Tony Cercy Trial: Psychologist Outlines Effects of Sexual Assault
THERMOPOLIS -- A clinical psychologist from Denver who specializes in trauma identified some of the myths about sexual assault and victims during her testimony Thursday on the fourth day of the third-degree sexual assault trial of Casper businessman Tony Cercy.
"The general public does not understand why they react the way they do," Dr. Sheri Vanino said during questioning by Natrona County District Attorney Mike Blonigen.
For example, the warnings about "stranger danger" are misplaced because most sexual assault are committed by people known and/or trusted by victims, Vanino said.
Perpetrators rarely use weapons, victims usually do not immediately call 9-1-1, victims general do not remember things perfectly or what the perpetrator was wearing or doing at the time of the assault, she said.
"It's about power and control on the part of the perpetrator," Vanino said.
She has personally worked with hundreds of victims of sexual assault and was the clinical director of the largest sexual assault rape crisis center in Colorado, she said.
She told Blonigen, as well as Cercy defense attorney Jeffrey Pagliuca during cross-examination, that her role in the trial was strictly educational.
The case started last year when the alleged victim, after initial resistance, reported the incident at Cercy's former house at Alcove lake early June 25.
Cercy was charged in July 2017 with one count each of first-degree sexual assault (rape), one count of second-degree sexual assault, and one count of third-degree sexual assault.
In February, a jury in Natrona County District Court acquitted him of the first two counts, but deadlocked on the third count.
District Court Judge Daniel Forgey declared a mistrial.
In March, the woman asked and District Attorney Mike Blonigen agreed to again file the charge of third-degree sexual assault.
In June, Forgey granted the defense attorneys' request to move the trial to Hot Springs County because of the intense publicity before, during and after the first trial.
The new trial required that the whole case be presented again, including testimony from the alleged victim, her father, people at the lake that weekend, and expert witnesses including Vaninio.
She said only 16 percent to 26 percent of sexual assaults are reported to law enforcement and it may be days, weeks or years before victims seek professional counseling.Is not true that most sexual assaults are from strangers, she said.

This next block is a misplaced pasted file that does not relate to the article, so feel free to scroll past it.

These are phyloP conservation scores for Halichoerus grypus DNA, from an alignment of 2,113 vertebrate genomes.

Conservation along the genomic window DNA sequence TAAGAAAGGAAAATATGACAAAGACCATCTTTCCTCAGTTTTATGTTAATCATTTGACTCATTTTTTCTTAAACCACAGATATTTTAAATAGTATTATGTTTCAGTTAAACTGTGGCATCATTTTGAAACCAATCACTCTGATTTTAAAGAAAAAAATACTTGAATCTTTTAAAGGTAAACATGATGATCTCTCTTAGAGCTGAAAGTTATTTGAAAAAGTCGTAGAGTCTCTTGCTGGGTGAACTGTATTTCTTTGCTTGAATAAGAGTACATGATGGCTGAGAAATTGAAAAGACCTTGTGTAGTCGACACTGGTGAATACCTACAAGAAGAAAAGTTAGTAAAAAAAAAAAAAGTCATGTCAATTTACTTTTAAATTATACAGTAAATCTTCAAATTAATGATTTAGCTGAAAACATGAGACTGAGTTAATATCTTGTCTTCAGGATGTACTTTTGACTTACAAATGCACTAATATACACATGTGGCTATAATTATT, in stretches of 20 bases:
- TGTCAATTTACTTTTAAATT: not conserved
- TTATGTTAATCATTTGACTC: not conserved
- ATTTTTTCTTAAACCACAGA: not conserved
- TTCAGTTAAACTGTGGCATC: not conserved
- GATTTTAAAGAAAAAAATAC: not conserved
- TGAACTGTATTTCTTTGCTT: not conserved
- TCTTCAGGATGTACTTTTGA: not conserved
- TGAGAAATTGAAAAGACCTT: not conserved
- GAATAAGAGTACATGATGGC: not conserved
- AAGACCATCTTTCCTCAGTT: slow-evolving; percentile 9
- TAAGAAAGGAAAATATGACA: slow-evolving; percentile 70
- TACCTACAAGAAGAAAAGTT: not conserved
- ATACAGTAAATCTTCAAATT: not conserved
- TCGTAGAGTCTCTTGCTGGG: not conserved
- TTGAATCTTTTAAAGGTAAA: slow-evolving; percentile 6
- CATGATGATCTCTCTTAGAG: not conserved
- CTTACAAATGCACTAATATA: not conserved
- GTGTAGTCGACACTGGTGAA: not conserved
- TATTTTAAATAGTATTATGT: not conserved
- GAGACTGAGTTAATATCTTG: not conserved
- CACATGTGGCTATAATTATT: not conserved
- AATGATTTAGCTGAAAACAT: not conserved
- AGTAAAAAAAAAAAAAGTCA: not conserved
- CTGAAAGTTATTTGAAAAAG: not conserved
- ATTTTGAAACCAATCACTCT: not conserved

Weapons are usually not used, that victims usually do not call 9-1-1, that victims generally do not remember things perfectly or what the perpetrator was wearing or doing at the time of the assault.
Only 16 percent to 26 percent of sexual assaults are reported to law enforcement and it may be days or weeks before the report is made.
Younger victims may not report the crime due to embarrassment, fear of losing friends, fear of parents finding out they were drinking or using drugs, or if the perpetrator is a person in authority like a boss or coach who can retaliate with dismissal from a job or a team.
Vanino also said that younger victims may not report the crime due to embarrassment, fear of losing friends, fear of parents finding out they were drinking to excess, or if the perpetrator is a person in authority like a boss who can have her fired.
Fear plays a major role, too, because a victim may be worried a perpetrator may try to harm her or him, Vanino said.
Alcohol often is used by victims and perpetrators, she added.
She said sometimes victims will avoid thinking about the attack, and maybe even pretending it never happened. Sometimes, she said they might blame themselves for being in that kind of situation. She said sometimes victims will avoid thinking about the attack, and maybe even pretending it never happened. Sometimes, she said they might blame themselves for being in that kind of situation.
"Avoidance is a cornerstone of trauma," Vanino said.
Trauma, by definition, is experiencing something that could result in serious bodily injury or death, or seeing it in others, she explained.
The trauma is most present closest to the time of the assault, and recollection of events may be difficult, Vanino said. Some circumstances may be "burned in their memory," while others are just forgotten. Likewise, emotional responses can vary to point that they think they're crazy, she added.
Cercy’s defense attorney Jeffrey Pagliuca focused on what Vanino is not.
Namely, she is not licensed to practice in Wyoming, that she is not a neuro-psychologist familiar with how the brain operates, nor is she a researcher. She also admitted she did not interview the alleged victim, the witnesses or Cercy himself.
Pagliuca said, and Vanino agreed, that victims will sometime fill in the gaps -- "confabulation" -- in an experience with things that did not necessarily happen
Pagliuca said, and Vanino agreed, that victims will sometime fill in the gaps in an experience with things that did not necessarily happen.
"Memory is a very complicated issue," she said.
Pagliuca raised the issue of alcohol-induced Korsakoff syndrome, which can seriously affect memory, and Vanino agreed that can happen.
Under further questioning from Blonigen, however, Vanino said Korsakoff syndrome is an effect of severe alcoholism in severely addicted people.
She repeated the fear sexual assault victims feel to the point that they're scared an imprisoned perpetrator can retaliate.
"Most sexual assault victims are petrified," Vanino said.
Testimony continues Thursday afternoon.